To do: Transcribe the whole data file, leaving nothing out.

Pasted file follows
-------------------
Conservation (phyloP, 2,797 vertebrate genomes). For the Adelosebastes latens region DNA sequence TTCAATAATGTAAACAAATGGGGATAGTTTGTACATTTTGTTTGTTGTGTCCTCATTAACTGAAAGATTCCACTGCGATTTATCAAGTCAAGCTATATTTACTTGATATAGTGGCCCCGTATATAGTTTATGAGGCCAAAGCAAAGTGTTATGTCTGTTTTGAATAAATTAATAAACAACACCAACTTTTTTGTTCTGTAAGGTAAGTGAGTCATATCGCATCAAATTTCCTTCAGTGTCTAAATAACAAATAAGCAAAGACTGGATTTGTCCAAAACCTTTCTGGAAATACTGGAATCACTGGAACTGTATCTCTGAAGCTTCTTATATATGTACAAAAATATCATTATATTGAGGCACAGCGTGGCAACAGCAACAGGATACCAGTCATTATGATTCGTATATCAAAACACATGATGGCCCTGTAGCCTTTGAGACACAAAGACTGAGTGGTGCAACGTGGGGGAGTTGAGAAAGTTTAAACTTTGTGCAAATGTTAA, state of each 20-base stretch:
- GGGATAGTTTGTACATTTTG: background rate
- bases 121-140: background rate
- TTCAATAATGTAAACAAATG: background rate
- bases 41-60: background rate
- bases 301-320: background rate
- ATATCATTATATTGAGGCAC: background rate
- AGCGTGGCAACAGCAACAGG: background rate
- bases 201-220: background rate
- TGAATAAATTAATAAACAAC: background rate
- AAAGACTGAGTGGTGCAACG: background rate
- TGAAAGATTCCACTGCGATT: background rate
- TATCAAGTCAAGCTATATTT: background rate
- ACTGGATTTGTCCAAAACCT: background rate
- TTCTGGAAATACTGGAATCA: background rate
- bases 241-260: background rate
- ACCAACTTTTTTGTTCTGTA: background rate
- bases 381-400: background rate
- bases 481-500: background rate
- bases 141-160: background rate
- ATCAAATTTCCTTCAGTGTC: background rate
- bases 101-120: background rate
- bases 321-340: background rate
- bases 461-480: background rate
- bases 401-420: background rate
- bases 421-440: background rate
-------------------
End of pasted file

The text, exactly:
Conservation (phyloP, 2,797 vertebrate genomes). For the Adelosebastes latens region DNA sequence TTCAATAATGTAAACAAATGGGGATAGTTTGTACATTTTGTTTGTTGTGTCCTCATTAACTGAAAGATTCCACTGCGATTTATCAAGTCAAGCTATATTTACTTGATATAGTGGCCCCGTATATAGTTTATGAGGCCAAAGCAAAGTGTTATGTCTGTTTTGAATAAATTAATAAACAACACCAACTTTTTTGTTCTGTAAGGTAAGTGAGTCATATCGCATCAAATTTCCTTCAGTGTCTAAATAACAAATAAGCAAAGACTGGATTTGTCCAAAACCTTTCTGGAAATACTGGAATCACTGGAACTGTATCTCTGAAGCTTCTTATATATGTACAAAAATATCATTATATTGAGGCACAGCGTGGCAACAGCAACAGGATACCAGTCATTATGATTCGTATATCAAAACACATGATGGCCCTGTAGCCTTTGAGACACAAAGACTGAGTGGTGCAACGTGGGGGAGTTGAGAAAGTTTAAACTTTGTGCAAATGTTAA, state of each 20-base stretch:
- GGGATAGTTTGTACATTTTG: background rate
- bases 121-140: background rate
- TTCAATAATGTAAACAAATG: background rate
- bases 41-60: background rate
- bases 301-320: background rate
- ATATCATTATATTGAGGCAC: background rate
- AGCGTGGCAACAGCAACAGG: background rate
- bases 201-220: background rate
- TGAATAAATTAATAAACAAC: background rate
- AAAGACTGAGTGGTGCAACG: background rate
- TGAAAGATTCCACTGCGATT: background rate
- TATCAAGTCAAGCTATATTT: background rate
- ACTGGATTTGTCCAAAACCT: background rate
- TTCTGGAAATACTGGAATCA: background rate
- bases 241-260: background rate
- ACCAACTTTTTTGTTCTGTA: background rate
- bases 381-400: background rate
- bases 481-500: background rate
- bases 141-160: background rate
- ATCAAATTTCCTTCAGTGTC: background rate
- bases 101-120: background rate
- bases 321-340: background rate
- bases 461-480: background rate
- bases 401-420: background rate
- bases 421-440: background rate